It’s a new chapter in the unfolding story of our national Baha’i community and the institutions that guide it.
That milestone was declared by the Universal House of Justice and sensed throughout a weekend orientation for the 10 newly elected Regional Baha’i Councils, hosted by the National Spiritual Assembly of the Baha’is of the United States on Aug. 18–19 at the Baha’i House of Worship in Wilmette, Illinois.
As the Councils prepared to fan out to serve the communities in their respective regions, Counselor Borna Noureddin — one of six members of the Continental Board of Counselors for the Americas who accompanied them in learning and consultation all weekend — said the 100-strong gathering had reinforced a “very powerful sense of partnership. … You’re not alone as you go forward.”
For his part, Mark Gilman of the South Central States Council said he sees “the resurgence of a confident vision and a unified vision, of moving from strength to strength, of following these pathways that the House of Justice is tracing for us.”
The weekend pivoted around a guidance-packed four-page letter issued Aug. 9 on behalf of the Universal House of Justice. It was timed to inform the launching of the 10 Councils, newly expanded from a cohort of six.
On the National Assembly’s behalf, Secretary Kenneth E. Bowers emphasized at the opening that the weekend’s purpose centered on a spiritual posture of learning. Technical details of how the Councils were to operate — even the elections of their officers — could wait for another date.
Instead of arranging a “top-down process” of point-by-point training, the National Assembly followed the principle that “we’re all in an orientation,” he said. “We’re all learning about how to advance the interests of the Cause.” And he promised the shared learning would be a continuous process.
Study and consultation
The format of the gathering was simple. After being welcomed to the holiest Baha’i House of Worship and briefed on the business of the weekend, members of the new Councils went straight to the heart of the orientation.
They broke up into six groups, each steered by a Counselor and including a National Assembly member, and studied the Aug. 9 letter section by section — absorbing its encouragement, consulting on its implications, referring to earlier letters shaping this Five Year Plan, and letting the guidance work on their habits of thought.
In addition to Noureddin, participating Counselors were Ann Boyles, Alison Milston, Garth Pollock, Navid Serrano and Anita Vandella Williams.
“I found it absolutely refreshing,” Great Lakes States Council member Hoda Kemp said about that discussion time. “It was insightful and it was wonderful to have that collaboration together.”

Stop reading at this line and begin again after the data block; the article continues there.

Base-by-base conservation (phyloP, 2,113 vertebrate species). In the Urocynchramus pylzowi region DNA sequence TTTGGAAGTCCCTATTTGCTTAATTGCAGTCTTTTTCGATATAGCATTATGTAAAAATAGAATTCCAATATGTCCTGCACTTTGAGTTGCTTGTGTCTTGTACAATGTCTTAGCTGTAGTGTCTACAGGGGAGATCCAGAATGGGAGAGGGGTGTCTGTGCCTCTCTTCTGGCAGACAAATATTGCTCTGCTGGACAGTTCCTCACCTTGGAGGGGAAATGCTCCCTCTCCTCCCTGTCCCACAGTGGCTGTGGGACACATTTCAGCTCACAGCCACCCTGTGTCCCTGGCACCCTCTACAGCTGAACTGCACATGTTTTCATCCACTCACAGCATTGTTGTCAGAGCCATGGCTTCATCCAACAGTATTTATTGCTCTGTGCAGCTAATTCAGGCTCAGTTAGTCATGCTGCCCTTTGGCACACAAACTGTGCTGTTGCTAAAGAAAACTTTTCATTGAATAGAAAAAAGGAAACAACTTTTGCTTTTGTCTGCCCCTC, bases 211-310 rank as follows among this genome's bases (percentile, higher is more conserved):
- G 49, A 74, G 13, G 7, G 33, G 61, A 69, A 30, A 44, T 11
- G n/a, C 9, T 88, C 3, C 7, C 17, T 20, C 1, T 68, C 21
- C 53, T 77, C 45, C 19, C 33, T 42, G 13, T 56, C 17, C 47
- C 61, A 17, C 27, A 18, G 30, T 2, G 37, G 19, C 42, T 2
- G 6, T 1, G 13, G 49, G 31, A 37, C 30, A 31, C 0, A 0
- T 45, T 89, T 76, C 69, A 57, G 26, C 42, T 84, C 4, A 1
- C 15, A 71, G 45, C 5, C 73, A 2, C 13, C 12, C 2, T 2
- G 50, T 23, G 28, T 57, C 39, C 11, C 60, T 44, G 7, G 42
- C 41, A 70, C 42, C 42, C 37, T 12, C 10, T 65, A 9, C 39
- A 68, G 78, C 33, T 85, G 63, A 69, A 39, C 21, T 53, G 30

Several others said they were gratified to have an opportunity to discuss the principles involved in their service without having to decide on immediate action steps. Marsha Gilpatrick of the California Council said she especially appreciated the Counselors’ example of keeping everyone at ease, which the Councils can in turn emulate in their contact with cluster agencies.
In between small-group sessions, the Counselors offered thoughts and encouraged reflection on topics related to community building in this Plan:
- Capacity building; human resource development; junior youth spiritual empowerment program.
- Working with receptive populations; scheme of coordination.
- Service “in the spirit of humble fellowship.”
- The way forward.
Encourage, facilitate, respond
The Aug. 9 message encompasses all those topics and more, declaring, “A new chapter in the evolution of the Administrative Order in the United States is now opening, endowed with immense promise.” And it advises not only the Councils, but “all those who aim to assist the process of learning” at cluster level, to “do everything within their means to provide support, to lovingly encourage, to facilitate the efforts under way, and to respond, with flexibility and dispatch, to needs as they arise.”
Since Regional Baha’i Councils were first established in the United States in 1997, their functions and duties have evolved as new approaches to growth and consolidation emerge, especially in connection with the training institute and neighborhood-focused core activities. The number of Councils has gradually been expanded from the original four.
Vicki Abel of the Prairie States Council welcomed the opportunity to focus more human resources for accompaniment per cluster than the Councils could do when they served larger geographic areas. “Such excitement to think about what it will be like to serve this region,” she said.
Even the Northeastern States Council — serving the same geographical area as before, with many of the same members — is “as changed as any of the Councils here,” member Chet Makoski said, given fresh perspectives from the Aug. 9 message in such areas as coordination, communication and use of resources.
The orientation process, said Corinne Mills of the Atlantic States Council, helped drive home for her an important perspective: that rather than just a selected few, “the possibility exists for all clusters to have a program of growth by the end of this Plan.”
In addition to those already mentioned, members of the Councils serving the Northwestern, Northern Plains, Four Corners and Southeastern states participated.